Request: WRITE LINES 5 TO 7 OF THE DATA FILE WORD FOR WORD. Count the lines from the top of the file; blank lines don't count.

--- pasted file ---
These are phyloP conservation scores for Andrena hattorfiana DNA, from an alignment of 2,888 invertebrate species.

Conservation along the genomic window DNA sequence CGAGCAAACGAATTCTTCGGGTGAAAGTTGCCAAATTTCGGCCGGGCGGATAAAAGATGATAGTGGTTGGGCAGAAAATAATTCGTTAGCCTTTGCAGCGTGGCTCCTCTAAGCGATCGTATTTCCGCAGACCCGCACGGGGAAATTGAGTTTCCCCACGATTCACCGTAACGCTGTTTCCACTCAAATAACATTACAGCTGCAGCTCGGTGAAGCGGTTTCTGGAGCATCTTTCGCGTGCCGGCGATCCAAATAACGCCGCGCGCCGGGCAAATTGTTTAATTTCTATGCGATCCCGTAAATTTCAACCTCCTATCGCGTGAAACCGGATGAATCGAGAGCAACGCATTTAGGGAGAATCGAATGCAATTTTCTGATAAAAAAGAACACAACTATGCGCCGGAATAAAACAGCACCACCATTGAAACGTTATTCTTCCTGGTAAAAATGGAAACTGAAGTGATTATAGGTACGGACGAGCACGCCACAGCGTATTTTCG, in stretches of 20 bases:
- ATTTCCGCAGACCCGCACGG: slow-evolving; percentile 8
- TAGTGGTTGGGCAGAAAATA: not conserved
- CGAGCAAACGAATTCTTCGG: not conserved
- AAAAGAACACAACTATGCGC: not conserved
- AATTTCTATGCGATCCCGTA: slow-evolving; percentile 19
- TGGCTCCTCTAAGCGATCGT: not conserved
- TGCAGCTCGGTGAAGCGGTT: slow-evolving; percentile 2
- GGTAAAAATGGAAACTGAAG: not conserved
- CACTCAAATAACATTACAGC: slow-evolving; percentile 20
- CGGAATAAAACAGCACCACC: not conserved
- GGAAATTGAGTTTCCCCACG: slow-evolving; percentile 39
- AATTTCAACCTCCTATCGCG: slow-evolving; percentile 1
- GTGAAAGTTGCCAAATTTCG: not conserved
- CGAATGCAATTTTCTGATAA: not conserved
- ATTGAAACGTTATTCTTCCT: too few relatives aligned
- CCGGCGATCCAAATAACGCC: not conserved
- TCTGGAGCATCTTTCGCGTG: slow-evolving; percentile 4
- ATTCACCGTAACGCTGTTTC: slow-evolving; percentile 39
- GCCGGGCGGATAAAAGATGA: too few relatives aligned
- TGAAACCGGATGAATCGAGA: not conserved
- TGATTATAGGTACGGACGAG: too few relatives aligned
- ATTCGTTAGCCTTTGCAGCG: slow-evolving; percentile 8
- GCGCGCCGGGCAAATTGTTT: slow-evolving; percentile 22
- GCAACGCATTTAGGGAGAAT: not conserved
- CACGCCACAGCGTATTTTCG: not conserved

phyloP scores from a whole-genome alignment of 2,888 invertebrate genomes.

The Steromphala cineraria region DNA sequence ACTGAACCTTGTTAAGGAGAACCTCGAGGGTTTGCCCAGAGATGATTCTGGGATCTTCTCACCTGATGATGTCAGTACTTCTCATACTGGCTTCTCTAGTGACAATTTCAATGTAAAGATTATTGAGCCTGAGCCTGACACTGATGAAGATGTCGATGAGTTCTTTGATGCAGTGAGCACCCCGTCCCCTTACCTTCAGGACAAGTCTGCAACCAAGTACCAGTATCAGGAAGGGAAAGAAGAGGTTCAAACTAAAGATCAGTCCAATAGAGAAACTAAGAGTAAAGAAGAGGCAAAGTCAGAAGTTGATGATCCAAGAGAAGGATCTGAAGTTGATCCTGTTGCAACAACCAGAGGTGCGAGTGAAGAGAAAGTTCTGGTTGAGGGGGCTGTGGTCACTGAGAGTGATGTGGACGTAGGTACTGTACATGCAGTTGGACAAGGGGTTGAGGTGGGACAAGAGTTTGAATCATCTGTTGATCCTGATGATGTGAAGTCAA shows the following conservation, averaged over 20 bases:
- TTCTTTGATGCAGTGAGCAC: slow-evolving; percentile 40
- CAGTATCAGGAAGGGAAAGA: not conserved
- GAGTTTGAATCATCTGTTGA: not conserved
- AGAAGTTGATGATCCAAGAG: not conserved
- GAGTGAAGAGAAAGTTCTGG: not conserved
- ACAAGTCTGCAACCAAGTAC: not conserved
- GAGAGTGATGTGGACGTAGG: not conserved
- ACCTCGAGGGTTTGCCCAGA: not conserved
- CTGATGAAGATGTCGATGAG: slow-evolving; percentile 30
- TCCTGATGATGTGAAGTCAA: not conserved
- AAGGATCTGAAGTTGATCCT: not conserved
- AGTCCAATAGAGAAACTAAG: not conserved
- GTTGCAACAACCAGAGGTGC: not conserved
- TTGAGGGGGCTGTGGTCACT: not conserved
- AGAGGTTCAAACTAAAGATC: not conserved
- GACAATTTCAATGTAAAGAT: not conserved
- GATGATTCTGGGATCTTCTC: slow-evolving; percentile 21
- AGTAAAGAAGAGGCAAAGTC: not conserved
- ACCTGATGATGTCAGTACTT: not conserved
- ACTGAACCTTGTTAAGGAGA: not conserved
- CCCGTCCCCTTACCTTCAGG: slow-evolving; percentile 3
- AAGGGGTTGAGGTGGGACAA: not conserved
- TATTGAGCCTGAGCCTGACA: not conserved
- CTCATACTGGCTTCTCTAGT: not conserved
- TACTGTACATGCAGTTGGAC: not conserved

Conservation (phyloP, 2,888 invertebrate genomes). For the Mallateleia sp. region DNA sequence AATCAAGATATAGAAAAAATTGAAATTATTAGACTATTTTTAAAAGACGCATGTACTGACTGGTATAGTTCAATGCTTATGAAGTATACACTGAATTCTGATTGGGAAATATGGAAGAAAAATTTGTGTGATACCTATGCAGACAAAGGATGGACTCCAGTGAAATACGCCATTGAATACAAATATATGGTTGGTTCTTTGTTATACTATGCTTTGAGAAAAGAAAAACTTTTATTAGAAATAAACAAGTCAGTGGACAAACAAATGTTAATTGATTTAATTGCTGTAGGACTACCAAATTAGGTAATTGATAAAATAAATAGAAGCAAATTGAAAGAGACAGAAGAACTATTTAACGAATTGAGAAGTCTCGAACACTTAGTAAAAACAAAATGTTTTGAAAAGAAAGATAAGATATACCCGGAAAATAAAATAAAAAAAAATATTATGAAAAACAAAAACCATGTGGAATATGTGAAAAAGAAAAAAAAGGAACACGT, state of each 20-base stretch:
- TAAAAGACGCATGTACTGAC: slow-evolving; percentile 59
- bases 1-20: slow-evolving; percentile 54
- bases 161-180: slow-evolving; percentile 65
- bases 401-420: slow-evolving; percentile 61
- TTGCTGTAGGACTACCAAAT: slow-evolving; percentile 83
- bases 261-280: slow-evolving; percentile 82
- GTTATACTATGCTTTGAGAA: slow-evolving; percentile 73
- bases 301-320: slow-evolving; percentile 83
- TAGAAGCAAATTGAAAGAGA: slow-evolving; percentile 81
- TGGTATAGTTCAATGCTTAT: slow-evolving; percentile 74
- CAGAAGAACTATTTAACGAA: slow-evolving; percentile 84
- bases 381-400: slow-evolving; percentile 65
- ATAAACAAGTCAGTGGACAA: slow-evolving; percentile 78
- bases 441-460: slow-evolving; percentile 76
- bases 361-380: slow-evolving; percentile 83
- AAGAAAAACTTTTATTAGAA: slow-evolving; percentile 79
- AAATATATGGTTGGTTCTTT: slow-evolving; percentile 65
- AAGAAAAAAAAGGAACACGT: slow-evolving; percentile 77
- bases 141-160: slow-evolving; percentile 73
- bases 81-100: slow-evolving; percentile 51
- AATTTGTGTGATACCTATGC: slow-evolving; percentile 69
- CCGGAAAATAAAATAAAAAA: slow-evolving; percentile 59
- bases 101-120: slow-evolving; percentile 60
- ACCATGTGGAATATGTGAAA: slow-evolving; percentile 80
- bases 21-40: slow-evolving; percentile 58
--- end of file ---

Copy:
- CGAGCAAACGAATTCTTCGG: not conserved
- AAAAGAACACAACTATGCGC: not conserved
- AATTTCTATGCGATCCCGTA: slow-evolving; percentile 19